Happy September! Heather here, from FamilyVolley.com. School bells are ringing for our family and we are getting used to the new routine of the school year. Although to be honest, I am missing the laid back, wear your swimsuit all day, never need socks, days of summer. I love not having to wash socks in the summer because everyone is always in flip flops or barefoot. Today I want to talk to you about how to recognize depression in children.
Last week I was at school waiting to pick up our kids, and talking to a friend of mine who was there for the same purpose. As we were talking about our children adjusting, she mentioned that her 9 year old daughter had recently been diagnosed with depression. She mentioned that in hindsight, the symptoms had been there for about two years, but because she didn’t know what to look for, she had missed them. She just assumed she had a really moody daughter. So today, I want to share with you the symptoms of depression, so we all know what to look for and can help our children if they need it.
It wasn’t until about 20-25 years ago that doctors acknowledged that kids could suffer from depression.
Diagnosing a child can be really tricky because the symptoms of depression mimic those of ADHD, and because childhood is filled with so many changing moods and growing stages, it is hard to know if it is growing pains, or depression.
It is very easy to mistake depressed behavior for normal developmental problems. Childhood is complicated and children are developing and changing their personalities all the time. Adolescents can causes changes that may be normal, but are difficult for parents to know how to deal with, and even professionals can have a hard time identifying when the line is crossed from normal development and depression.
So as parents, caregivers, teachers, and grandparents, what should we be looking for?
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What are the symptoms we should be looking for in our children?
1. Persistent sad or empty mood, or irritable moods. These could be self reported or seen by others.
2. Zero interest or pleasure in all or almost all activities most of the day, nearly every day, especially their favorite activities. These could be self reported or seen by others.
3. Major changes in appetite and/or body weight.
4. Trouble sleeping OR oversleeping
5. Physical slowing observed by others.
8. Loss of energy.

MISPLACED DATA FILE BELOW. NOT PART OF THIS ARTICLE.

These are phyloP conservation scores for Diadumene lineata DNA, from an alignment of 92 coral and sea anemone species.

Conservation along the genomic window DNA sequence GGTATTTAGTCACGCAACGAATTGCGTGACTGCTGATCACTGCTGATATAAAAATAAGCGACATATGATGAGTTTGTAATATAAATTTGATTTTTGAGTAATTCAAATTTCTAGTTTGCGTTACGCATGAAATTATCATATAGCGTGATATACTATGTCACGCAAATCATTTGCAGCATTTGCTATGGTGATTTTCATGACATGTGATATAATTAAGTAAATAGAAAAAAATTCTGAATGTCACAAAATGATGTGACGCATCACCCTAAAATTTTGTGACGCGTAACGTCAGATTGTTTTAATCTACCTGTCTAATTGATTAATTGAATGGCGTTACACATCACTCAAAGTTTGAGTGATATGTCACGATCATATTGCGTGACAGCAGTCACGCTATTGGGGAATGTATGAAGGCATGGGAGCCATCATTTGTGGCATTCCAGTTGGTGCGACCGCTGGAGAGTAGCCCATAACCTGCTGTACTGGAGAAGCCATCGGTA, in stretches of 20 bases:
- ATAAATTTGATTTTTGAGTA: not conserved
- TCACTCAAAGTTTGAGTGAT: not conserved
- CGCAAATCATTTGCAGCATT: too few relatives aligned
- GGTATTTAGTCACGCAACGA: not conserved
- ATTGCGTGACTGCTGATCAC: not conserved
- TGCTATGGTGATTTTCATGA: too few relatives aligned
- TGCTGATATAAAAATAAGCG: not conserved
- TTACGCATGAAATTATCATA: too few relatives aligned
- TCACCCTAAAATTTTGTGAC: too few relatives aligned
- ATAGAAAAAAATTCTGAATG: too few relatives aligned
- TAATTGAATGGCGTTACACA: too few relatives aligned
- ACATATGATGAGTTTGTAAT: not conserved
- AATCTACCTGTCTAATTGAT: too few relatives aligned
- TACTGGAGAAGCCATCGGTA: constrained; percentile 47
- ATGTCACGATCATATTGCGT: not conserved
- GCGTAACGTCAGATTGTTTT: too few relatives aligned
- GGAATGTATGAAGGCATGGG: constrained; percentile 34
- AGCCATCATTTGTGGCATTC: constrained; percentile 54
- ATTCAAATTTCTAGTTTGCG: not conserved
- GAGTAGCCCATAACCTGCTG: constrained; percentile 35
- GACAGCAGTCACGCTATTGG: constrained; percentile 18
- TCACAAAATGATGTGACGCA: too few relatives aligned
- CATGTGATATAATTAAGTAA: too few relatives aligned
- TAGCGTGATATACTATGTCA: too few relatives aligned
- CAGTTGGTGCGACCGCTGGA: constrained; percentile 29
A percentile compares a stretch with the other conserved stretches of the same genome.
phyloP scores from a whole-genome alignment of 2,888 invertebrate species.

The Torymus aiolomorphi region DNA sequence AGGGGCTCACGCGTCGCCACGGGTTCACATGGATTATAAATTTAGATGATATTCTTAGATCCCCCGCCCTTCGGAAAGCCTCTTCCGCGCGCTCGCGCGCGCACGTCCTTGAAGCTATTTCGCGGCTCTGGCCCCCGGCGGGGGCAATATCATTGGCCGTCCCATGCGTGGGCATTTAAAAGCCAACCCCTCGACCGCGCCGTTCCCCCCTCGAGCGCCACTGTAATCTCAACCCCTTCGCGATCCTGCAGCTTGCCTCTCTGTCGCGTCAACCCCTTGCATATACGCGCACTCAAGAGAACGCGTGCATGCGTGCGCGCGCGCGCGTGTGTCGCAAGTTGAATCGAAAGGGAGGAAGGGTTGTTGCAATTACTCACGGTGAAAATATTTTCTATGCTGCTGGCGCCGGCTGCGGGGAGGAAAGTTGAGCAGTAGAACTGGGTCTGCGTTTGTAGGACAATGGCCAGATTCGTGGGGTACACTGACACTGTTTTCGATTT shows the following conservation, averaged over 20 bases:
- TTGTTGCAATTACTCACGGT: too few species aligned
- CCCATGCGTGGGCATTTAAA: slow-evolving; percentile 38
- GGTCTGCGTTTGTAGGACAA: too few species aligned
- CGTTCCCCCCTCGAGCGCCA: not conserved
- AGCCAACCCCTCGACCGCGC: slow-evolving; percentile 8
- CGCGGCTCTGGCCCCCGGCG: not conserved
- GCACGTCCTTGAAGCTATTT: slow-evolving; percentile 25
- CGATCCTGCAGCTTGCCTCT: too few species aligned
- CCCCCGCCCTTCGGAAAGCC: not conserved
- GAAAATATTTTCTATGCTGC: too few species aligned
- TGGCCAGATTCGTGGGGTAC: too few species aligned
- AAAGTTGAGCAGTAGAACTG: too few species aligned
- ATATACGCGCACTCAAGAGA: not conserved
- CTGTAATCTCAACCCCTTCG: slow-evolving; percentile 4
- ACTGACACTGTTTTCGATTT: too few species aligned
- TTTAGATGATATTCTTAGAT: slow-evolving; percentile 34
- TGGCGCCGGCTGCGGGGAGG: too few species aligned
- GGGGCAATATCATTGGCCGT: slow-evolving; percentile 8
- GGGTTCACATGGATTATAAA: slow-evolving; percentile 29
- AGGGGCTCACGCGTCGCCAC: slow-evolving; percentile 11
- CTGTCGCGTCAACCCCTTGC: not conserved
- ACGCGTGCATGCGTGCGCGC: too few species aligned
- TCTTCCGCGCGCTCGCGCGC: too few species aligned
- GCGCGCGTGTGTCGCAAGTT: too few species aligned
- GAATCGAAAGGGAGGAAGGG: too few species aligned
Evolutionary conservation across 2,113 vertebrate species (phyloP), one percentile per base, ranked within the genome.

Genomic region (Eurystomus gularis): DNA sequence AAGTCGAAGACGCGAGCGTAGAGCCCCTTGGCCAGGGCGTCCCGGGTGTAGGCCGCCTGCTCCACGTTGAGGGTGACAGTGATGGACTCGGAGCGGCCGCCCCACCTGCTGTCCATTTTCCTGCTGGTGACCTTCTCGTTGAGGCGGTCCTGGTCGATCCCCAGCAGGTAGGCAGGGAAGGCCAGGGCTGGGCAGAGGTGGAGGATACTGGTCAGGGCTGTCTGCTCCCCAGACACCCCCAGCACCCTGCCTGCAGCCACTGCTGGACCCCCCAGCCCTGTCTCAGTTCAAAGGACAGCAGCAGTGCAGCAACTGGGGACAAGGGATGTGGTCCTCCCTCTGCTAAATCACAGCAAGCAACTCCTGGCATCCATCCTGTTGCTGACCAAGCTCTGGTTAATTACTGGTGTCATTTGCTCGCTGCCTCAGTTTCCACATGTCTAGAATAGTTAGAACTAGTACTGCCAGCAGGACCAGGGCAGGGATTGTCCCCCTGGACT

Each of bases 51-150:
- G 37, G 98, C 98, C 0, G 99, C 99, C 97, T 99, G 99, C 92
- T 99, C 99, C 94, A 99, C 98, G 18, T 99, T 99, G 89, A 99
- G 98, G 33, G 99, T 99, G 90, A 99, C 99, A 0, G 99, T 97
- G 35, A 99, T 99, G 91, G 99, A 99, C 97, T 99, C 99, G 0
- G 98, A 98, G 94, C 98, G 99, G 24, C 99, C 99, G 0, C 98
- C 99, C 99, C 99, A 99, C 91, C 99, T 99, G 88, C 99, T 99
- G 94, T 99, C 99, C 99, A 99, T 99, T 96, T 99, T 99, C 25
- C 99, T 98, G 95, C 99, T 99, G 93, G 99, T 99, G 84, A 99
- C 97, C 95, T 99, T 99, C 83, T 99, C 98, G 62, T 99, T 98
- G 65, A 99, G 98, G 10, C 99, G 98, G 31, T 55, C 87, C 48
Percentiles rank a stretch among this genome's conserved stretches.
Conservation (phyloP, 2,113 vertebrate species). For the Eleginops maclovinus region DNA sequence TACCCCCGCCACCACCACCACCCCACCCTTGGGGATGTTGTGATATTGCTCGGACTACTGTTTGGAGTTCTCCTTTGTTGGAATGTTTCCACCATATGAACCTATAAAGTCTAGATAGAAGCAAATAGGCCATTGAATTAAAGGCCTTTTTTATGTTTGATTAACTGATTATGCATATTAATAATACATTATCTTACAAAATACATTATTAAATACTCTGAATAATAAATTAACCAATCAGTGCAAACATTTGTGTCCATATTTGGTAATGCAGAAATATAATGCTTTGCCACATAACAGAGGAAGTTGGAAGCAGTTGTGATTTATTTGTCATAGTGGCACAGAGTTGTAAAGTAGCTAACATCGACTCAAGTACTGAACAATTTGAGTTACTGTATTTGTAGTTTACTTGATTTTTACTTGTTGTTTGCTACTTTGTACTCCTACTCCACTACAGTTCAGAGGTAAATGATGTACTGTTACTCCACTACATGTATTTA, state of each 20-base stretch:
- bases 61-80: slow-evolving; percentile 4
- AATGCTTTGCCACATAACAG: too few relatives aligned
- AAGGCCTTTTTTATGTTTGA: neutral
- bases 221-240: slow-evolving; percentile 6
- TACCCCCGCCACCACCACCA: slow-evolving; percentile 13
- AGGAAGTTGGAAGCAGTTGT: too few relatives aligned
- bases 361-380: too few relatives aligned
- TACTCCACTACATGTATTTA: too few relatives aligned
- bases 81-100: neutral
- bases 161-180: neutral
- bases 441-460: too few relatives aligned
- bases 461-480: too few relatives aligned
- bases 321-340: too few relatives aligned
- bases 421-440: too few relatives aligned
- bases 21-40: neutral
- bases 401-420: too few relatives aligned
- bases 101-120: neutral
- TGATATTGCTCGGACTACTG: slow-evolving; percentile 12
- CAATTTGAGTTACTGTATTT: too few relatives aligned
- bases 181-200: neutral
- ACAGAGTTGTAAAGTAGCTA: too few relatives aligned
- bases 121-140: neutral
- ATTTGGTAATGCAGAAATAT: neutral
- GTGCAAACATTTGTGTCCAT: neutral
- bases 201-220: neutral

9. Feeling worthless or guilty, when there is no need.
10. Difficulty thinking or concentrating
12. Recurrent thoughts of death or suicide.
Nearly all research suggests that although the above symptoms will vary, feelings of worthlessness or guilt, when there is no need, MUST BE PRESENT.
So how can we know this is different than a bad day or growing pains?
Must last for an extended period of time.
Over 3 weeks. Day in and day out.
Gets in the way of life. Of school and play.
Now, if we think our child is depressed, what should we do?
First, understand that it is a disease.
When we acknowledge that it is a disease, we will stop blaming our child, stop blaming ourselves, and it will help us stop assuming they are doing it on purpose. Acknowledging that it is a disease will also keep us from telling them to “snap out of it.” We would never tell someone with cancer that it was “their fault” or to “snap out of it.”
Second, Don’t overreact!
Overreacting is not going to help your child, you, or your family. Realize that over 80% of children who are diagnosed as depressed, are able to heal. But, even with the perfect therapist, if your child doesn’t have supportive, level headed parents, they can’t get better.
Third, Be their advocate.
We have to believe our children when they tell us they are struggling, and be on their side. We need to speak up when they don’t have a voice or know what to say. Especially at the beginning of the healing process.
Fourth, Get them help.
Seek out a professional who specializes in childhood depression and get help. Work together with the therapist to do what is best for your child.Although we all hope our children never have to deal with depression, it is real, and we should all know what to look for.
Do any of you have a child who is suffering, or has suffered from depression? What has been your experience?
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